It may be just as safe and effective to treat children with juvenile idiopathic arthritis, or JIA, using oral methotrexate as it is to give them injectable methotrexate, according to a retrospective analysis of a Germany database. But the authors of the study caution that a randomized, clinical trial is needed to compare these two routes of administration before either one can be established as superior. The study was recently published online in Arthritis Care & Research.

Methotrexate is a cornerstone of treatment for JIA, a term used to describe several different categories of arthritis in children less than the age of 16 years. “The question of how to start treatment with methotrexate in children with JIA – orally or via subcutaneous injections – is of great importance. There is no common consensus,” says lead author Ariane Klein, MD, Askelapios Klinik in Sankt Augustin, Germany.

The study notes that methotrexate injections tend to have better response rates than oral methotrexate in adults with rheumatoid arthritis, or RA. But the authors write that injections may be especially painful for pediatric patients. This can “pose a significant burden for the patients and their families, and result in more consultations with physicians and health professionals if parents feel unable to give the injections themselves,” says Dr. Klein.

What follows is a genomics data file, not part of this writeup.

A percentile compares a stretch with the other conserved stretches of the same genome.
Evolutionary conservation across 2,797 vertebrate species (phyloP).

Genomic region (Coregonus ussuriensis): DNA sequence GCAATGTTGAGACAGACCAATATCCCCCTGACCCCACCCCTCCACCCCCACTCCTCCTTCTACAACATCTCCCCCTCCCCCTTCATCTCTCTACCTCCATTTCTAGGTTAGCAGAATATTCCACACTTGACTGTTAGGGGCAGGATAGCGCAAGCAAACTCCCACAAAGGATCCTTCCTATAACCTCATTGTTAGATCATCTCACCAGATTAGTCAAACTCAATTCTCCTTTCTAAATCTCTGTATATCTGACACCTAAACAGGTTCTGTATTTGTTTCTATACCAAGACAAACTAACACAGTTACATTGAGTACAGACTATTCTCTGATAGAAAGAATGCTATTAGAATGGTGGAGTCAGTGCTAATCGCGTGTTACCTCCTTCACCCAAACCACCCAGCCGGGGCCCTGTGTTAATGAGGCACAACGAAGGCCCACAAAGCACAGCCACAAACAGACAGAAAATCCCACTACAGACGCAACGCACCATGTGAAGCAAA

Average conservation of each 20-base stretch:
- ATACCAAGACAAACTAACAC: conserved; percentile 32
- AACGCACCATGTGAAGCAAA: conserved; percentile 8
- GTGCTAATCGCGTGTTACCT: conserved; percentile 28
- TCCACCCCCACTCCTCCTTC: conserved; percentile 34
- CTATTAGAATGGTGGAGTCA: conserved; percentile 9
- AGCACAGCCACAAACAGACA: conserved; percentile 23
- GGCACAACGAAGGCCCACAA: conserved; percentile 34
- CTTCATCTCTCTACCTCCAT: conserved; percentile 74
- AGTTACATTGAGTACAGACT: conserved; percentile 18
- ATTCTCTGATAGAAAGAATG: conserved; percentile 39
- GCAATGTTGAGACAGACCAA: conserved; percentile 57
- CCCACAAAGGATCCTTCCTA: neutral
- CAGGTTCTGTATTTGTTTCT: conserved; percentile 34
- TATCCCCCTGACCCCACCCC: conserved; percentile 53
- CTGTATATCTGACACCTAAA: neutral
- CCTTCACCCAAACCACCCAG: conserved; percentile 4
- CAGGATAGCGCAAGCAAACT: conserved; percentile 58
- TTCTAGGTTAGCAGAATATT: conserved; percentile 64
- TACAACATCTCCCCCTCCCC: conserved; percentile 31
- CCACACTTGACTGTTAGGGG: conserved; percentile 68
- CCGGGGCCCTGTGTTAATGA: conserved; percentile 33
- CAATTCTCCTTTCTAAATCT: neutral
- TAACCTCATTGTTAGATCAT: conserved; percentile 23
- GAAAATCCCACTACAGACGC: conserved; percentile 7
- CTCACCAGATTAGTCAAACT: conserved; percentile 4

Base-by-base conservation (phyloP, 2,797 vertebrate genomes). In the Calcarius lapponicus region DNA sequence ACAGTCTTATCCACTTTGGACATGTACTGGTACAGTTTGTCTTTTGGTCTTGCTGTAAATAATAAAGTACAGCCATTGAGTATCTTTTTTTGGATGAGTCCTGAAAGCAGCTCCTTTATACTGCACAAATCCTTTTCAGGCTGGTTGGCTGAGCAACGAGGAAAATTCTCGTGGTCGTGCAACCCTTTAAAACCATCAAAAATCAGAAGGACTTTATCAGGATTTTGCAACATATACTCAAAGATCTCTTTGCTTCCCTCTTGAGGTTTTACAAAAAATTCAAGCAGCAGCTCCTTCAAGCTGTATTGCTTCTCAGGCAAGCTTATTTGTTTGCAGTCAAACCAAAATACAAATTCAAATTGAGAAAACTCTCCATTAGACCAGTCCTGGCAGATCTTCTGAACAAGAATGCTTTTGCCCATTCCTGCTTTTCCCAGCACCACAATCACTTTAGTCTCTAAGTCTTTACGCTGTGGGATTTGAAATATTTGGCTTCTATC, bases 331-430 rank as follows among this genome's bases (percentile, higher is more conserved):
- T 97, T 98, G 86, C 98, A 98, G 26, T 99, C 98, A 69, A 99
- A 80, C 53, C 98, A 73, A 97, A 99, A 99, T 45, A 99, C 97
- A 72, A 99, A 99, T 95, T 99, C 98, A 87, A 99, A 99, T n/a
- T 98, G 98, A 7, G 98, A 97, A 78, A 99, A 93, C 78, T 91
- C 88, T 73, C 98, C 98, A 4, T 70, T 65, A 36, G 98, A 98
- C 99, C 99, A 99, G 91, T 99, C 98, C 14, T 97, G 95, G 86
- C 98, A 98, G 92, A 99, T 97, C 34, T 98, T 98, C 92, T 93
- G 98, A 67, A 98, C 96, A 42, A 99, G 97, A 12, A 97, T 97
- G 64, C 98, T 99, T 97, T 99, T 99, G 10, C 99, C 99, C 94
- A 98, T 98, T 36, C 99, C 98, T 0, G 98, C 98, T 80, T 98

In the United States, injectable methotrexate is often given to JIA patients at the start of treatment to achieve maximum effects, and once the disease is brought under control, the patient is switched to oral methotrexate, according to pediatric rheumatologist Carol Wallace, MD. Dr. Wallace is past chair of CARRA – the Childhood Arthritis and Rheumatology Research Alliance – professor and division chief of rheumatology at the University of Washington Seattle Children’s Hospital, and has authored several studies on methotrexate use in JIA.

The retrospective analysis was based on data from the German Methotrexate Registry, which was started in 2005. The study group included 411 children with JIA (average disease duration about one year) who were newly treated with either oral methotrexate (259 patients) or injectable methotrexate (152 patients) for at least six months. The method of methotrexate delivery was not assigned randomly; it was chosen by each child’s doctor.